From the end of Love Calls in 2005 until late 2010, Trenton was unable to find a paid position in radio, and was unwilling to continue paying for airtime himself.
He finally appeared again on the radio in November 2010, on San Bernardino, California station KCAA 1050 AM. His new program was initially called Poorman's Radio Invasion, airing for an hour on weekday afternoons. He was not paid for the show, but worked in a revenue-share situation, where he received 50% of ad revenue. However, Trenton himself was expected to find and sign his own advertisers for the program. One notable feature of the show was a medical marijuana giveaway—the first of its kind on terrestrial radio. However, the format failed to attract many listeners, causing Trenton to spend much of the time complaining about the show's apparent failure. The medical marijuana giveaway was dropped after the show's primary sponsor, a medical marijuana dispensary, canceled their advertising contract. He changed the format several times, including abandoning the show's name and theme music. One of the attempted changes was a revival of his original Loveline format. However, his problems of receiving few telephone calls persisted, and Trenton abandoned that format, as well. The program was removed from the lineup in late September 2011, while Trenton prepared for a new syndicated radio program based out of New York City.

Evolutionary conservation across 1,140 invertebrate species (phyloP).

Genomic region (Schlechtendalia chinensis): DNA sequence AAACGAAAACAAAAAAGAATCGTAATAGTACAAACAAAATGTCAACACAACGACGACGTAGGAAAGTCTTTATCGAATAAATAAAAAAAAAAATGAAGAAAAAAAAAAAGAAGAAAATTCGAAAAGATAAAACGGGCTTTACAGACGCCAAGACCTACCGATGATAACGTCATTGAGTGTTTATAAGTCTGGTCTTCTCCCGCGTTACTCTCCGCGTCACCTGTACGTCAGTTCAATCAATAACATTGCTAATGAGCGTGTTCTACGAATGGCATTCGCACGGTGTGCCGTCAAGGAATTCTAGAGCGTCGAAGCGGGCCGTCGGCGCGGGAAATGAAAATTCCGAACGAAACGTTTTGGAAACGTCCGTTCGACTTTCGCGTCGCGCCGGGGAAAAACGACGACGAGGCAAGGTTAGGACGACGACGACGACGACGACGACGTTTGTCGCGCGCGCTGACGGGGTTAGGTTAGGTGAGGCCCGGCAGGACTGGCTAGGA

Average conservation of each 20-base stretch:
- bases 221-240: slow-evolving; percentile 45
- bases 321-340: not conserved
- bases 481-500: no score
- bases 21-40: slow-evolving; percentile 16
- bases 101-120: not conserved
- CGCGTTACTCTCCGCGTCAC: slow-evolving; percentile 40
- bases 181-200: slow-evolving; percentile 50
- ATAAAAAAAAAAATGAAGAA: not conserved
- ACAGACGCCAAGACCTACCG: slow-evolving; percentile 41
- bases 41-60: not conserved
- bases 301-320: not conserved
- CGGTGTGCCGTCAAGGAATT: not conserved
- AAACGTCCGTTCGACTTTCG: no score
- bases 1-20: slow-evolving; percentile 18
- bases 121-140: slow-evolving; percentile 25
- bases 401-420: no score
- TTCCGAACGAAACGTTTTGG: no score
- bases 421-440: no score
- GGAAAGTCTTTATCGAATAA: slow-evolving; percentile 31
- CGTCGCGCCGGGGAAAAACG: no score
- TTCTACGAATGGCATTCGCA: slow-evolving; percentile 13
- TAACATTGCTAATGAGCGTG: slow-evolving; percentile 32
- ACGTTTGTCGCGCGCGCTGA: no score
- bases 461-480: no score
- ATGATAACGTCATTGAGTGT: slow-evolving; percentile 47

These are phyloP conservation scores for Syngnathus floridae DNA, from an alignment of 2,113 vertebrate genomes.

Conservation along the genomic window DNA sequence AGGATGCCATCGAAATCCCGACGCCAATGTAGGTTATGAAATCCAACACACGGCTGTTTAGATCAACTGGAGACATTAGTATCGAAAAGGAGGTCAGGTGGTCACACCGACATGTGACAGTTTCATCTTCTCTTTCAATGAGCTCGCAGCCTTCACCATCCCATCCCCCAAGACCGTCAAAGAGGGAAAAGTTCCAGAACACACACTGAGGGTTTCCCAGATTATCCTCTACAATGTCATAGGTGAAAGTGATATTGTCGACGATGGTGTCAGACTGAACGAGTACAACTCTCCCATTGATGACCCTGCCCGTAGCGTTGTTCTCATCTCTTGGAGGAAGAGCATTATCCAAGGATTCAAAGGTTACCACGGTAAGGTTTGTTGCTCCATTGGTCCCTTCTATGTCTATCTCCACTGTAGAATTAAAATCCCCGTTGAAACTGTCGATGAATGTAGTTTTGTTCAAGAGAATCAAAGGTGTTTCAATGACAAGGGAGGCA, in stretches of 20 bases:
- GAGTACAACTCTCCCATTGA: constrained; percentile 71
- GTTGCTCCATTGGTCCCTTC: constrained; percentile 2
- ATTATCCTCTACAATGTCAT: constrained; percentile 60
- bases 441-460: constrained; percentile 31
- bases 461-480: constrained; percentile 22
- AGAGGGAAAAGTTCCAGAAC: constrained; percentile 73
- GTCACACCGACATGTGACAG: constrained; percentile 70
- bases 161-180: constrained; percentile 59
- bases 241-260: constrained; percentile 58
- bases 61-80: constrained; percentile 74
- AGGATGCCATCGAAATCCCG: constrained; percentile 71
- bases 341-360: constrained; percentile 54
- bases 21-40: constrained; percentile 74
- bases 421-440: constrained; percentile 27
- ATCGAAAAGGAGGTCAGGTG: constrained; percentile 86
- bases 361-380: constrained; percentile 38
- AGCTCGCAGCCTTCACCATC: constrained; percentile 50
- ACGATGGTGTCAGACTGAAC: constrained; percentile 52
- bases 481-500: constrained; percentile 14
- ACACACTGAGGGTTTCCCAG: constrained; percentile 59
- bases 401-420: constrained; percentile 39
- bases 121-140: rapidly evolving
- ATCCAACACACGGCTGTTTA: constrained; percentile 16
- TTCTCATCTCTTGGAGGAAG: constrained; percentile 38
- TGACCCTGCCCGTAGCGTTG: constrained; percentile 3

On October 10, 2011, Trenton began his syndicated show, called Poorman's Nation. Despite originally being promoted as a live call-in show, Poorman's Nation instead consisted solely of taped interviews from Occupy Wall Street. The program was syndicated by the Genesis Communications Network, but had just one affiliate – KCAA, which carried his original Radio Invasion program earlier in the year. Trenton conducted his on-the-street interviews while wearing only a Depression-era-style barrel, which earned him some degree of media attention, including an appearance on The Young Turks. However, the show failed to pick up any additional affiliates or local sponsors, and was canceled by the syndicator on November 7, 2011. On June 4, 2012, Trenton returned to KCAA. Similar to his previous show on KCAA, Trenton did this through a revenue-share agreement. The name of his show started as "Haters Radio", aimed at discussing the things Trenton and his audience hated, but failed to get much of a response. Trenton abandoned the format and tried several others, including a showcase of 1980s punk music. Trenton left KCAA on October 12, 2012, shortly after losing all of the show's sponsors due to lack of audience response, as well as several on-air spats with the new KCAA board operator.